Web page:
Although all this is highly critical for the economic sustainability of museums, it is necessary to focus on the contribution and the cultural mission that museums and cultural heritage are able to offer in order to emerge from a crisis that shakes the 20th-century roots of our European societies.
On the other hand, at the international level, the idea that museums are theatres of memory where local and global identities are defined, and where different visions of the past and present meet the future, is now shared. This is precisely one of the central nodes to nurture a new impetus to address the current challenges to their complexity, and museums, libraries and cultural heritage are the privileged places to inhabit, share and structure the crossroads between multiple identities, new constructions of citizenship and paradigms for social, economic and cultural sustainability.The need to recover the perception of the depth of time and of a future that is to be built through the choice of alternatives is today one of the great challenges that museums and cultural heritage can help to address, provided they are radically transformed: overcoming the concept according to which artefacts are exhibited and separated from their historical context, showing them as objects of particular beauty. Isolating them from their original context does not allow us to interpret an era.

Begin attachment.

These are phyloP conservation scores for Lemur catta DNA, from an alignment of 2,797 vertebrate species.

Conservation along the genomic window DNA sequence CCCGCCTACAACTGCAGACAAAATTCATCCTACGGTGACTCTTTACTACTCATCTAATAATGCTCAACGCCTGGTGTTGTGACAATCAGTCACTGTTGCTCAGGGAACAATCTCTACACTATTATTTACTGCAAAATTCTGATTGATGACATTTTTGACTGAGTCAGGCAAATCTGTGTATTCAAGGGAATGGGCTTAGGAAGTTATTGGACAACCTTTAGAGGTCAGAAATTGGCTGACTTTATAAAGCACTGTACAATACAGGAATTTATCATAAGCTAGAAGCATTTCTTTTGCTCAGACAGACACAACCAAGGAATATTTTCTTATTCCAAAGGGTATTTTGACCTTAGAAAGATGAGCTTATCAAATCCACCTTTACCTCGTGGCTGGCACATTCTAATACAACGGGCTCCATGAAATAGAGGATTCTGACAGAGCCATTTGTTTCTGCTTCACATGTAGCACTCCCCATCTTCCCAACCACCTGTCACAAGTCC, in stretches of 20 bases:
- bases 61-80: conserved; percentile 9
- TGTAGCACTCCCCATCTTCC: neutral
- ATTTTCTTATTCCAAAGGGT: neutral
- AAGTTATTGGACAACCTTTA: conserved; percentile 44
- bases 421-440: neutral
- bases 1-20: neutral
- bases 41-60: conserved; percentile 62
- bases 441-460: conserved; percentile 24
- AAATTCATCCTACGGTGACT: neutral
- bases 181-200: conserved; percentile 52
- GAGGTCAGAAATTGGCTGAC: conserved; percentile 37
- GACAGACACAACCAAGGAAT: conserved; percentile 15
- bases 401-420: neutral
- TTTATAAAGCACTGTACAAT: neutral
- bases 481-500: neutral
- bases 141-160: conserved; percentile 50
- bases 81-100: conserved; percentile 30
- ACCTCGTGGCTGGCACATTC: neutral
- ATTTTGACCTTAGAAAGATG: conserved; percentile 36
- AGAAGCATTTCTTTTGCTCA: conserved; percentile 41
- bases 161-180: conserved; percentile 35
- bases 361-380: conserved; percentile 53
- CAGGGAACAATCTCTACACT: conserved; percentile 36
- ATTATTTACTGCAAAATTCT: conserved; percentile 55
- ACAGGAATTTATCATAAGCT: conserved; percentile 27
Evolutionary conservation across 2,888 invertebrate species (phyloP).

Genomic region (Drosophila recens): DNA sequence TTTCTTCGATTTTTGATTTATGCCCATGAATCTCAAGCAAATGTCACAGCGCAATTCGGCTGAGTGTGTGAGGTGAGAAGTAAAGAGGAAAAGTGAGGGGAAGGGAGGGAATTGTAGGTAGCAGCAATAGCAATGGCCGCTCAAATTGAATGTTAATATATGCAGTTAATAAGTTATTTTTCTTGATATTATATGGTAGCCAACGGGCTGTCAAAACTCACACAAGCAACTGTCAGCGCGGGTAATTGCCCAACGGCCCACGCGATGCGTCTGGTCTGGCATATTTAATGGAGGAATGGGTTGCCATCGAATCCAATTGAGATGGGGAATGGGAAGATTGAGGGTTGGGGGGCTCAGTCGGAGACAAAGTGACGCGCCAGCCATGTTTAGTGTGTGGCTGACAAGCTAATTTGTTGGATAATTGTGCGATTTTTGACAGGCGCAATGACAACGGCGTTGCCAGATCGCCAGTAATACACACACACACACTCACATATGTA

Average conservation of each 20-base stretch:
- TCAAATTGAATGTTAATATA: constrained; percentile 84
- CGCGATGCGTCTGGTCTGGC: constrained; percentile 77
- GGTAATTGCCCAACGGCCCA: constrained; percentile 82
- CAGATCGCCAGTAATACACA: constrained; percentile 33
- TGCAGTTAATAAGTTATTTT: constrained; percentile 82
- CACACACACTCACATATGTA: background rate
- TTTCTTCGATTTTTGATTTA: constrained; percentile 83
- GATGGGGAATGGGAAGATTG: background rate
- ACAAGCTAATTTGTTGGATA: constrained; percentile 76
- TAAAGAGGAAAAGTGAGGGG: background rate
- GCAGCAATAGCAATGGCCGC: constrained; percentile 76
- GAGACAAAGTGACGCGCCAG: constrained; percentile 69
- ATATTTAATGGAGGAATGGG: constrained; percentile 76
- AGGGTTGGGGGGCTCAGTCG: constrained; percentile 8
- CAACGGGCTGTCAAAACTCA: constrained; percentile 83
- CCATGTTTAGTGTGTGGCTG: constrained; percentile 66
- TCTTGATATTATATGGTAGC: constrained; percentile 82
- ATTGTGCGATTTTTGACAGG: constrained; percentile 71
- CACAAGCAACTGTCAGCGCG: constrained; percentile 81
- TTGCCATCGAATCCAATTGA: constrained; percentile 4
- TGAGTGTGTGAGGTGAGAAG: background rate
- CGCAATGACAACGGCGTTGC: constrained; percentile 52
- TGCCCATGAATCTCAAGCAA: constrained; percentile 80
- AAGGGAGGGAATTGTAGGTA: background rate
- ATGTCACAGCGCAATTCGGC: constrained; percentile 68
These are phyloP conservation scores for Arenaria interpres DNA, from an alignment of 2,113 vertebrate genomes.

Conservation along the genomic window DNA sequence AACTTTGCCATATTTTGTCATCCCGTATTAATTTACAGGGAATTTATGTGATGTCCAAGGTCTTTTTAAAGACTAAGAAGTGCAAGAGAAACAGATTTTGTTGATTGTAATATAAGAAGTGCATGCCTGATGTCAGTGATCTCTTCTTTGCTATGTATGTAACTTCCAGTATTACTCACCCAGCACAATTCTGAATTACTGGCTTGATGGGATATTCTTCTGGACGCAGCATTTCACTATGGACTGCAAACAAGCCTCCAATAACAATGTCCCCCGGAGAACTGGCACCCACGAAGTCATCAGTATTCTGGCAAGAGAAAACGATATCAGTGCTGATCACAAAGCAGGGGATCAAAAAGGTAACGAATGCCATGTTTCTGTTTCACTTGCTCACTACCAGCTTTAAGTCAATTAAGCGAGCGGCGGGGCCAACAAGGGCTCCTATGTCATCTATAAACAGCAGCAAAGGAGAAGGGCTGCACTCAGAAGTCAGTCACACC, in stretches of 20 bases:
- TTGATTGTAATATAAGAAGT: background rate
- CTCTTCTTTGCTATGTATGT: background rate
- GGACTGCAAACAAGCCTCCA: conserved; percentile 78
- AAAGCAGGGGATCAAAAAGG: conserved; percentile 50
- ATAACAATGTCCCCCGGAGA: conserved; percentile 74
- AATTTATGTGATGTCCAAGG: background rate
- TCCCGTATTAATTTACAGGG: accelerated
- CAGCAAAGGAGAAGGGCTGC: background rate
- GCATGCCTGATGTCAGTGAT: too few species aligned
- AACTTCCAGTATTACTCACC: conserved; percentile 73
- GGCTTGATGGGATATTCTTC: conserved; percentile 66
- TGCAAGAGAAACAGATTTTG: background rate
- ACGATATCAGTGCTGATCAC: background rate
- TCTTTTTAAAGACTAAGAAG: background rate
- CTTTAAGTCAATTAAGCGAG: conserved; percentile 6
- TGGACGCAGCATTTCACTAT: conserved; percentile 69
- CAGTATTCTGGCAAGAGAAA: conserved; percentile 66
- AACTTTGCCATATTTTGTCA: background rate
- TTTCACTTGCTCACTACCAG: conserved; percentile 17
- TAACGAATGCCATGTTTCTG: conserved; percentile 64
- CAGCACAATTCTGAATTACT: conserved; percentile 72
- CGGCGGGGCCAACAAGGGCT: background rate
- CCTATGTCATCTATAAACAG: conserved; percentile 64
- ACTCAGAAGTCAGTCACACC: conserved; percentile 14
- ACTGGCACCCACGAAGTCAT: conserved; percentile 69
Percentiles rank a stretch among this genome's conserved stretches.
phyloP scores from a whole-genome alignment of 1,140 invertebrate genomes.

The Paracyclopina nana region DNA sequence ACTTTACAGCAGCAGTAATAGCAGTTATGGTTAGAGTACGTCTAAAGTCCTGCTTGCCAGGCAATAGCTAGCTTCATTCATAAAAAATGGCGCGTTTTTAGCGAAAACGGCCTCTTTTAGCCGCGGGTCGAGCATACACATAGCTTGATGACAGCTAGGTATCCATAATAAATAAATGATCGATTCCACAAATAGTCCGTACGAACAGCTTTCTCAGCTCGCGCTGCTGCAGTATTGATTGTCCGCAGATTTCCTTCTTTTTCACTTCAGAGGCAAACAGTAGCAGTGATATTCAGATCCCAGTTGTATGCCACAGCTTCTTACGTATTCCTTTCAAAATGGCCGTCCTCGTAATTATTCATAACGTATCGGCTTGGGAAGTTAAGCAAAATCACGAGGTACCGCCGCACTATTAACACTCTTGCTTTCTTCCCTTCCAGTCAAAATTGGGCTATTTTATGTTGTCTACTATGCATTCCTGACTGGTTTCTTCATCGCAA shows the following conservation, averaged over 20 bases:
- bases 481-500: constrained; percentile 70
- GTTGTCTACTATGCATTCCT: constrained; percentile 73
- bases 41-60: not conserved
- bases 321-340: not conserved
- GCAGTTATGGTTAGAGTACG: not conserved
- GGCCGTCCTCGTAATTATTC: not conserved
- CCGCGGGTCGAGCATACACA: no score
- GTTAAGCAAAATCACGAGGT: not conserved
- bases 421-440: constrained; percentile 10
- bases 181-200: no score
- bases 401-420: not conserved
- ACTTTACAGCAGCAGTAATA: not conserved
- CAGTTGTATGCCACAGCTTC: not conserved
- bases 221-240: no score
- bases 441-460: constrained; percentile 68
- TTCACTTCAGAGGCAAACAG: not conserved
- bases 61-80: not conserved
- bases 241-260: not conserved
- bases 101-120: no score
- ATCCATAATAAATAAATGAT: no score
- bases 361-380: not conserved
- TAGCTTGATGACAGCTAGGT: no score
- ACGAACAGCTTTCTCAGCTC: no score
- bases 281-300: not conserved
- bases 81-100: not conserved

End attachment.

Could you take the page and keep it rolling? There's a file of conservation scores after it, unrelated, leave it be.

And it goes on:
All this implies an epochal passage from a logic of relationship with the public centred on the exhibition, to a dimension of producers of content, both for the public in presence and for the public at a distance as the pandemic has shown.
Although there’s no better way to enjoy heritage than in person, not even with the most sophisticated digital technologies available, museums and cultural heritage can no longer be understood primarily as physical containers to be filled with tickets, but as cultural publishers, capable of graduating their reach and disseminating cultural products on all possible supports towards the public in presence, the distant public, schools, universities, civil society, sewing up the past with the dimension of the future.
Innovating the futures´ context for heritage: The Egyptian Museum's commitment